As an American and a human being, it sickens me to see anyone persecuted for their spiritual beliefs—as much as seeing animals tortured in factory farms and other industrialized death camps. I therefore feel compelled to stand up for peaceful Muslims, but as a secular agnostic, I would not presume to speak for them. It is in this spirit of solidarity that I present for readers' consideration my exclusive interview with blogger, financial analyst and vegetarian Muslim Fareeda Ahmed.
9/11 was obviously a pivotal point in American history and our relations with Muslims. Were you by any chance in New York City on September 11th, 2001?
No, at that time I was just 16—going on 17, as the song** goes—and a high school senior in Tarrytown, which is on the Hudson River about a half hour's train ride from the city. The entire school of about 400 students just so happened to be at an assembly that morning, and about 45 minutes into it, the headmaster interrupted to announce that two planes had been deliberately crashed into the Twin Towers. Our proximity to the World Trade Center meant that many of my classmates' parents and family members worked in or around there—my own cousin worked at the time for Morgan Stanley, sometimes in their WTC office—so the shock of that day was particularly personal for us.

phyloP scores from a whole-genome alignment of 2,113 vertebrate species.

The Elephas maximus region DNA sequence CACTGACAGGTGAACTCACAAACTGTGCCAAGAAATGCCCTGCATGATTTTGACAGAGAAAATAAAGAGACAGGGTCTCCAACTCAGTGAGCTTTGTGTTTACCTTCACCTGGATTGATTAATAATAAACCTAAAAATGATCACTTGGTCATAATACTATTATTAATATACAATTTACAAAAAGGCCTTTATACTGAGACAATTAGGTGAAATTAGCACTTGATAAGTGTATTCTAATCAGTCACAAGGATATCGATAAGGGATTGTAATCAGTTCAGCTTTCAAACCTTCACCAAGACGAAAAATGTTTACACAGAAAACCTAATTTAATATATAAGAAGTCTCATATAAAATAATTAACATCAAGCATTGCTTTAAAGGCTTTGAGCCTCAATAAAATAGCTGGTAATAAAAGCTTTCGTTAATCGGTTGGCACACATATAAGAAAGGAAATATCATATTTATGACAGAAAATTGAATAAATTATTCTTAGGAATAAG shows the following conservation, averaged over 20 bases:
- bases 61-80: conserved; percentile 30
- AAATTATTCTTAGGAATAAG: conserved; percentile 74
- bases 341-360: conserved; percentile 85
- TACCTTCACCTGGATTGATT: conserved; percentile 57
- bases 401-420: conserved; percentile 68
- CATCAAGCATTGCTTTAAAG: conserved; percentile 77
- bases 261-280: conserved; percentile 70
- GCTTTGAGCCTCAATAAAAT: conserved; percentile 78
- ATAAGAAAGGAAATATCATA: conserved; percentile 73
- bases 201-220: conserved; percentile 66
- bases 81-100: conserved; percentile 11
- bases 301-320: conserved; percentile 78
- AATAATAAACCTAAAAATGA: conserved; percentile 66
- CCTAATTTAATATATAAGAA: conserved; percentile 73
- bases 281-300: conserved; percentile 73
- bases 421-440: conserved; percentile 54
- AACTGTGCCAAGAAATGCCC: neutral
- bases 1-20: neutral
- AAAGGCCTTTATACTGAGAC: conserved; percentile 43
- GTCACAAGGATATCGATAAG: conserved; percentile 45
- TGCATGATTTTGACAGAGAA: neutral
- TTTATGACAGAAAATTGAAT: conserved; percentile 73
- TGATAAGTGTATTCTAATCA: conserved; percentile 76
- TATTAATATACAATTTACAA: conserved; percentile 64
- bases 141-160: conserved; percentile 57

How did you feel when you learned that the hijackers were Muslim?
I felt a strong dual connection to America and New York—my country and my home state. I was struck hard by the reality that they had both just been attacked so violently and viciously, while also realizing that this tragedy was going to dramatically change things for Muslims here in America and around the world. For me, and for many others I think, it marked the end of childhood. Speaking as a Muslim, it was the start of being defensive, because I've always been sort of an unwitting diplomat for Pakistan, which I consider a kind of second home. There, I don't have to explain myself for being Muslim, but here, I am constantly reminded that I follow a different religious faith from most Americans. And to complicate matters, Pakistan has a reputation as a hiding place for some of Al Qaeda's most wanted. Even though it's one of America's strongest allies in the War on Terror, and Pakistani soldiers and civilians die every day in the fight against Al Qaeda, the associations Americans have with Pakistan are often negative, unfortunately.
It seems like many Americans these days believe that Muslims, even those born and raised here, are somehow sympathetic to or supportive of the terrorists—like they're secretly celebrating when Americans are killed. Do you ever experience divided loyalties between your country and religion?